The Chinese power utility crisis is very bullish for the global steam coal market. The government has ordered the suspension of a large (but unknown, by Macquarie) volume of coal exports during the Chinese New Year in early February and the parliamentary meeting in early March, and Macquarie believes that exports will remain restricted for some time after this (either by way of quota or complete ban) for reasons outlined below. Just last Wednesday, the NDRC issued a circular to warn coal mining companies to hold coal prices stable and to ensure the timely delivery of coal.

The Ministry of Communications directed ports and logistics companies to stop moving export coal immediately to make way for domestic supplies, and it stated on its website: “where there is a need, the loading capacity for export cargoes should be diverted for domestic thermal coal transportation requirements.” The statement added that heads of “irresponsible companies” that do not abide by the latest regulations will be “severely dealt with.”

It has been reported that Qinhuangdao, China’s largest port, turned back vessels that arrived early in the week for loading. Tianjin, China’s second-largest port, stopped all coal exports. However, it may be the case that not all exports will be stopped; apparently, Shenhua is still shipping some coal to Japanese utilities (the major buyer of Chinese steam coals).

The moves come as the government attempts to fill an aggregate electricity supply shortfall (during the past week, there was a shortfall of ~69.6 mkW) that has resulted in sudden power shortages across 13 provincial level power grids in China. The power shortages reflect the fundamental tightness of the Chinese thermal coal market, with demand growing very strongly and supply remaining constrained.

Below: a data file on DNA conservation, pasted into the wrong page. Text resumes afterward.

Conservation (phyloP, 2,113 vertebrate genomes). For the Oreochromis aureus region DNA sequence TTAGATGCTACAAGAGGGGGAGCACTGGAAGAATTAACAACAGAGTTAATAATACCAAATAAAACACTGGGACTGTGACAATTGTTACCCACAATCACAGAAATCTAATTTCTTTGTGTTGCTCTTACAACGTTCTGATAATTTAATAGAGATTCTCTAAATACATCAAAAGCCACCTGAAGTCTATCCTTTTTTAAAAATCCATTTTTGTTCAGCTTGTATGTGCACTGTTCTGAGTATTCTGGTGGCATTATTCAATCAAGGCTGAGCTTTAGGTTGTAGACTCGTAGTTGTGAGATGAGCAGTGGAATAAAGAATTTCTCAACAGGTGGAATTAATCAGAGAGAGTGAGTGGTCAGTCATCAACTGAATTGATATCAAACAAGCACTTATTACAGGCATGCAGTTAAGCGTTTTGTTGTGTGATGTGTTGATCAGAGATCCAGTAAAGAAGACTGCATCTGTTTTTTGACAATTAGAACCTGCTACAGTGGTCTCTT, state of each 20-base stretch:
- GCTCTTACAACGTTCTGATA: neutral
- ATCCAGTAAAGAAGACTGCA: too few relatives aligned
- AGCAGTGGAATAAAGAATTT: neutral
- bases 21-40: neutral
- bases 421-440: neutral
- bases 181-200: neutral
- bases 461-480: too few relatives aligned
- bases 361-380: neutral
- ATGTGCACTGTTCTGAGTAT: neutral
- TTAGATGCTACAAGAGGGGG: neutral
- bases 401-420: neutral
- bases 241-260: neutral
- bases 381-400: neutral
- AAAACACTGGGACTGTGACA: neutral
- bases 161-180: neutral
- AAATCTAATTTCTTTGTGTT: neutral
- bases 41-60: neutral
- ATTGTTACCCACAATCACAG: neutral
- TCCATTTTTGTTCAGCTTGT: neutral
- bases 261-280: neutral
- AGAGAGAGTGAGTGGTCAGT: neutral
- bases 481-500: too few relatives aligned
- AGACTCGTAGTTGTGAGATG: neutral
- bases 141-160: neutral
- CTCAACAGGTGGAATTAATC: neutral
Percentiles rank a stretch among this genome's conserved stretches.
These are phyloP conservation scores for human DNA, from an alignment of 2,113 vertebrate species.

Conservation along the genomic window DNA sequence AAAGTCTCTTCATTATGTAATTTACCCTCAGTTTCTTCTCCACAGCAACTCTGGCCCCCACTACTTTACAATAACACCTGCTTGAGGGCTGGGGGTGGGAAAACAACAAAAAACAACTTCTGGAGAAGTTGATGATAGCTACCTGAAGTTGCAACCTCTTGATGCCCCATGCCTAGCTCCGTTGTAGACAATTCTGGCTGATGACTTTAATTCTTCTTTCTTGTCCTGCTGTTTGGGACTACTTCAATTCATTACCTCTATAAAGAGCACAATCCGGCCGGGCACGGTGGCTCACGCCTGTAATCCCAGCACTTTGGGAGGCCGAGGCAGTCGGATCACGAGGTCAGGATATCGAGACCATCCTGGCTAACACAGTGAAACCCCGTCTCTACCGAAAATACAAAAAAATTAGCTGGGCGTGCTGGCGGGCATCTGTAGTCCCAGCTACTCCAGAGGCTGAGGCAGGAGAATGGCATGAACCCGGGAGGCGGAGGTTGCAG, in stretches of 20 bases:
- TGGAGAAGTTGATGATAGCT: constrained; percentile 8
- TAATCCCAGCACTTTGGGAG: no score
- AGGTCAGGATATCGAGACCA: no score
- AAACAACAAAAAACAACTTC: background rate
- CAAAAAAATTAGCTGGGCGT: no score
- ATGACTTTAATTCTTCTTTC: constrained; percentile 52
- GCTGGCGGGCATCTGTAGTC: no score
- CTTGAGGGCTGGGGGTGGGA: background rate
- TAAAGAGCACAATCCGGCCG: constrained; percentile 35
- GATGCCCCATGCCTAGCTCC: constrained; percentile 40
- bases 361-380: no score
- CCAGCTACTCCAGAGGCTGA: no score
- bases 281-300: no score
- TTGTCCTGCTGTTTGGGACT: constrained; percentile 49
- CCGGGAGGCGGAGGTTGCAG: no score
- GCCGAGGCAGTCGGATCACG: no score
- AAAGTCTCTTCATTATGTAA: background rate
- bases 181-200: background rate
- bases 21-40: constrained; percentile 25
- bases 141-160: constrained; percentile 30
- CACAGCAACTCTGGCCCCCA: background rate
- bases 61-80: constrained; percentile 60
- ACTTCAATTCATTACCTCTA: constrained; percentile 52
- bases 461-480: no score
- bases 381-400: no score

According to the Chinese media, the fault lies with recent heavy snow and rain that fell in most parts of China, seriously hampering coal transport systems and resulting in an increase in electricity consumption in January. Not cited by the media is that coal mining firms appear to believe that they have not been offered sufficient contract-price increases in the negotiations that began in December of last year and that relatively high international coal prices have meant that coal has continued to be exported from China in recent months.

The various issues have left Chinese utilities with extremely low levels of coal stocks; Mcloskey’s reported that the stockpiles of 90 power plants with a total capacity of ~23.7 GW dipped below three days (typical stock levels are 15-20 days). Plants with a total of 70 GW of capacity had inventories dip to less than seven days. The State Grid reported that generator stocks nationwide fell to 17.73 Mt on 20 January, sufficient for just eight days, 10.55 Mt below stocks held at the end of November 2007.

Macquarie notes concern that the move to cap exports is unlikely to be beneficial to the Chinese economy in the long term. “A fall in Chinese steam coal exports in an already tight market will likely result in ex-China steam coal prices (which are already high compared to Chinese domestic prices) remaining strong or even moving higher, establishing the current wedge between non- Chinese and Chinese steam coal prices. In this scenario, China would effectively be using its previous exports internally and most likely paying a higher price for imported coal.

“For the long term, as domestic prices stay relatively low (not encouraging as much production and encouraging overuse), China would become more reliant on the relatively expensive imports, which, in turn, would be more bullish for non-Chinese prices.

“To put some numbers to this, China exported 58.8 Mt (annualised) of thermal and anthracite coal in the 4Q07 and imported 39.5 Mt (annualised) of thermal and anthracite coal during the same period – leaving net thermal and anthracite exports of 19.3 Mt (annualised). If China were to halve its exports of these coals in 2008, it would turn from being a 19.3 Mt net exporter to a 10.1 Mt net importer, which is a major turnaround.